In many Western democracies the rights of citizens are enshrined in a constitutional document usually known as a Bill or Charter of Rights. As Chapter 3 will explain, the rights protected under such a constitutional document are often given a special status; in a number of countries they are entrenched. Until the inception of the Human Rights Act 1998 (HRA), the UK had no similar charter of rights. The Magna Carta 1215, while influential as a very early statement of rights, is not comparable to a modern Bill of Rights in terms of extent or impact on current law. In 2000, the HRA afforded further domestic effect to the European Convention on Human Rights, as discussed in Chapter 4. But even under the HRA, the rights are not entrenched, meaning that the HRA or parts of it could be repealed just as any other statute can be. However, as Chapter 1 explains the inception of the HRA means that protections previously recognised as liberties are now recognised as rights.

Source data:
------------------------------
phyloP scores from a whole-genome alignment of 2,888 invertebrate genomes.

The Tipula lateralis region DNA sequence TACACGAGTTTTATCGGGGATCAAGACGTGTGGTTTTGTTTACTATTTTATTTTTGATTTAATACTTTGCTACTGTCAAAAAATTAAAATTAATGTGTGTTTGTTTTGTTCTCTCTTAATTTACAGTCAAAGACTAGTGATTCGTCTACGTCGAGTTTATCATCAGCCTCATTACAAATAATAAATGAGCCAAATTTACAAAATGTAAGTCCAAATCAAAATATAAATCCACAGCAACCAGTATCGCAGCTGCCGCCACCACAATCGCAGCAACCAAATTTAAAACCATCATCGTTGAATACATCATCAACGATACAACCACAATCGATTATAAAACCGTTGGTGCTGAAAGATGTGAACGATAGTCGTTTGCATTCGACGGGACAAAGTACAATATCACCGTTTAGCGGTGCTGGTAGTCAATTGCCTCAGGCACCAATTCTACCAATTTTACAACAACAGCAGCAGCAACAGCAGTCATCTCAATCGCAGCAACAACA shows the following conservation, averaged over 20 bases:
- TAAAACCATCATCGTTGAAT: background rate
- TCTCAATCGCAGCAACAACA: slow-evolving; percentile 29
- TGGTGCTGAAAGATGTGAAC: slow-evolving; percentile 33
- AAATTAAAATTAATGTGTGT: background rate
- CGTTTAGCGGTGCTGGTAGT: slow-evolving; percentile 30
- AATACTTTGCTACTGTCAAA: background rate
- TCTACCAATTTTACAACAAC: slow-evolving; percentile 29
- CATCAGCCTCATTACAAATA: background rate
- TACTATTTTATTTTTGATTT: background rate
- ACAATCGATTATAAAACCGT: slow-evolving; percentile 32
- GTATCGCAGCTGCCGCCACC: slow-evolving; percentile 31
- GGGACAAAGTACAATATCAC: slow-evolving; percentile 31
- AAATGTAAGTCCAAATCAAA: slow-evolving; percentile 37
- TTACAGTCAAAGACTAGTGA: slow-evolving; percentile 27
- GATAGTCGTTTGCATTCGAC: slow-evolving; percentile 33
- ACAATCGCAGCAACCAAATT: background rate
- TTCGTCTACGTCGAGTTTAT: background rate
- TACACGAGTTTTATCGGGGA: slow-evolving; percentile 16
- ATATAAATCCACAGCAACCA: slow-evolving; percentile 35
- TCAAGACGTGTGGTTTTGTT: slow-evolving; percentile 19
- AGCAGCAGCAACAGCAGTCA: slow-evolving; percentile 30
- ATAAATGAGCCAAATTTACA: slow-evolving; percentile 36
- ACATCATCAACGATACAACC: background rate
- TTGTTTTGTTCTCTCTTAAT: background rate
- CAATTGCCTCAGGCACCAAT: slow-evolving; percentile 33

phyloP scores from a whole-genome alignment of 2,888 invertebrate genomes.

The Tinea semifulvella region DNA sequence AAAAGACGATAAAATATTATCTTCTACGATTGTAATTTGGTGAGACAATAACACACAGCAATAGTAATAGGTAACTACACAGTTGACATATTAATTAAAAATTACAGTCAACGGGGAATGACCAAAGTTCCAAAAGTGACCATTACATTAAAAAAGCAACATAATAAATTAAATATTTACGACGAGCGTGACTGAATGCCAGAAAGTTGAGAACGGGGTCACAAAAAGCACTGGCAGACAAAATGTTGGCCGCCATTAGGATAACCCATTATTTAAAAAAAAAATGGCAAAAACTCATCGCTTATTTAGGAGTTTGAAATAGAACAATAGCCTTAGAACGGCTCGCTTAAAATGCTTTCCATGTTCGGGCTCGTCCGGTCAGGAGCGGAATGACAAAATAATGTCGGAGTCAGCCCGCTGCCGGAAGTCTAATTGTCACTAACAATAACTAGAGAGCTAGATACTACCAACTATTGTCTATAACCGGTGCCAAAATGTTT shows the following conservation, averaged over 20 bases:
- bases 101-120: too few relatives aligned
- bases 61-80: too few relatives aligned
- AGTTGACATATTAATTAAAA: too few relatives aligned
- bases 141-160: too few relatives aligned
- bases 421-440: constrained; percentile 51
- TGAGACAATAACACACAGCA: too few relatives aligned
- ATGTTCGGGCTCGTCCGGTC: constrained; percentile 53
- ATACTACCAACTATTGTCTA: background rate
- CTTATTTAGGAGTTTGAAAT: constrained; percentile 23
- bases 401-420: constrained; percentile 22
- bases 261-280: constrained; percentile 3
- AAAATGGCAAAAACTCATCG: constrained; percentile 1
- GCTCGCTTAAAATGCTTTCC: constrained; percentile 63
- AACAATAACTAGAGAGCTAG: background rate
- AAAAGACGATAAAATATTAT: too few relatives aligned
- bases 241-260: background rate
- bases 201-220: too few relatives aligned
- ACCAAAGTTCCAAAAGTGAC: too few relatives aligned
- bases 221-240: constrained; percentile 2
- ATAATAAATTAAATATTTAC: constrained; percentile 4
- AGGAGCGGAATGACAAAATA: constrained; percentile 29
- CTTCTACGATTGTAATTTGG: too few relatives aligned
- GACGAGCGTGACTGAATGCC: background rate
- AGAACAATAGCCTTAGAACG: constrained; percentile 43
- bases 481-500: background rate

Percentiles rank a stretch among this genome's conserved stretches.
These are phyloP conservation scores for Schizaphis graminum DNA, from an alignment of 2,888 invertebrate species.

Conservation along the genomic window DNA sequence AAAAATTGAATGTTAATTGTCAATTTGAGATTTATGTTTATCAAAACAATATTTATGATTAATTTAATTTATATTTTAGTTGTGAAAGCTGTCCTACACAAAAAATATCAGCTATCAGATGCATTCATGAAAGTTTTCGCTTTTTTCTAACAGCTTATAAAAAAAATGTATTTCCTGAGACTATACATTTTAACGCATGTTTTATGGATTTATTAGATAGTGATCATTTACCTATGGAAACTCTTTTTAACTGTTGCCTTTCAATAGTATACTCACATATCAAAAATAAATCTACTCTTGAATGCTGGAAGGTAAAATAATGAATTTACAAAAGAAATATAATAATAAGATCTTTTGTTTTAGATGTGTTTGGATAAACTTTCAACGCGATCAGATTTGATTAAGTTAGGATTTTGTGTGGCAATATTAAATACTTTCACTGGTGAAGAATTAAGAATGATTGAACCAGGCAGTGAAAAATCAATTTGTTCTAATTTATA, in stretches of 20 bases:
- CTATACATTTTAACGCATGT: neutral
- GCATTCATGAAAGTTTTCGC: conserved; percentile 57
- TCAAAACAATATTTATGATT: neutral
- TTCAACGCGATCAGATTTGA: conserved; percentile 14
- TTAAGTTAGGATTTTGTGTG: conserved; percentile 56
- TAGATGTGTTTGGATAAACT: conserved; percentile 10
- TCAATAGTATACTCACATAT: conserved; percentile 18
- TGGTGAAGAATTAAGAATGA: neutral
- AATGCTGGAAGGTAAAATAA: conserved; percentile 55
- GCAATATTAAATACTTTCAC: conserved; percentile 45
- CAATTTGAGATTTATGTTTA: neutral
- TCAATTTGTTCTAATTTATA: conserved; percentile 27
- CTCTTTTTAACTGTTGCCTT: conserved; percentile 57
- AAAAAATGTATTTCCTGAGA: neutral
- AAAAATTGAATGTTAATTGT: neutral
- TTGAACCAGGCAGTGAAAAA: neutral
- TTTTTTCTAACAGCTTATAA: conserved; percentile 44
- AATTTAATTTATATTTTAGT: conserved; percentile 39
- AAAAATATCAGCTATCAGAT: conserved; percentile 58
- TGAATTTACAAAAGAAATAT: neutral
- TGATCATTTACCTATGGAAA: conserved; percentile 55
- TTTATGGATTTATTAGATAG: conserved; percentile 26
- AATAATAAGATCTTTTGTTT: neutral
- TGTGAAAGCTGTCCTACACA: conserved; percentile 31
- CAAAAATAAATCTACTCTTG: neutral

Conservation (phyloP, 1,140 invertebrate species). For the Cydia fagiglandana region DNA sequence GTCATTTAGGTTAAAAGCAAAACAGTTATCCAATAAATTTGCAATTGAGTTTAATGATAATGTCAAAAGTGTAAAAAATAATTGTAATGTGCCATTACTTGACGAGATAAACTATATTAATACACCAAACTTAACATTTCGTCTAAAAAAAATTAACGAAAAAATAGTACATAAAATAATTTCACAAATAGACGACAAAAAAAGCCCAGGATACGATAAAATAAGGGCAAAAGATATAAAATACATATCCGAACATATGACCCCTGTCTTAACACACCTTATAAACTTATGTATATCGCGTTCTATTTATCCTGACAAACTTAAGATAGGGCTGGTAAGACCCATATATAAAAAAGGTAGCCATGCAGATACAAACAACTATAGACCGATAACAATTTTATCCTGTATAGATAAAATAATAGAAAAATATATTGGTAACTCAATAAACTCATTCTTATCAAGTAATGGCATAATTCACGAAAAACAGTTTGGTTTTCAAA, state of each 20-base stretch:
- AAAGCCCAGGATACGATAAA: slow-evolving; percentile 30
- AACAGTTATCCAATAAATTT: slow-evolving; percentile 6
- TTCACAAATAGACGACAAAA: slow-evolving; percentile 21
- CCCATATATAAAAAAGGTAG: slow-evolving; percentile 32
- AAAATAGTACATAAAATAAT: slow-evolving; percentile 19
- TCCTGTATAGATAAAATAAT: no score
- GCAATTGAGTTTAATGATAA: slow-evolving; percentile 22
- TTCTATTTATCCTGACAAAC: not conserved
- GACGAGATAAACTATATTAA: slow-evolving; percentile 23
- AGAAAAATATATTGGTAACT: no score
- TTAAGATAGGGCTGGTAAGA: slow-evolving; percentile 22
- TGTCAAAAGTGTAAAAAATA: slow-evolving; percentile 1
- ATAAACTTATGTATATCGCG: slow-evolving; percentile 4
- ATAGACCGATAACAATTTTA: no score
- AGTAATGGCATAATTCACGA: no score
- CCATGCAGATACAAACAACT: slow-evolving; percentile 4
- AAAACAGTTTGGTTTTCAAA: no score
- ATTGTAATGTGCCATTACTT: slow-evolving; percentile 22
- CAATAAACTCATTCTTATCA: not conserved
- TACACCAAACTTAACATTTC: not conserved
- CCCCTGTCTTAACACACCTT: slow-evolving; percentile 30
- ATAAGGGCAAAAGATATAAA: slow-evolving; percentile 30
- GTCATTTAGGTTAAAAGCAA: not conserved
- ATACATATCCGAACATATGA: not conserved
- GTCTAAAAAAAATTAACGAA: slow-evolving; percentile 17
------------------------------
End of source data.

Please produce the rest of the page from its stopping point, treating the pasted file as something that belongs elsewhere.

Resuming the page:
|Title of host publication||Fenwick on Civil Liberties & Human Rights|
|Place of Publication||Abingdon, UK|
|Publisher||Taylor & Francis|
|ISBN (Print)||9781138837942, 9781138837935|
|Publication status||Published - 23 Nov 2016|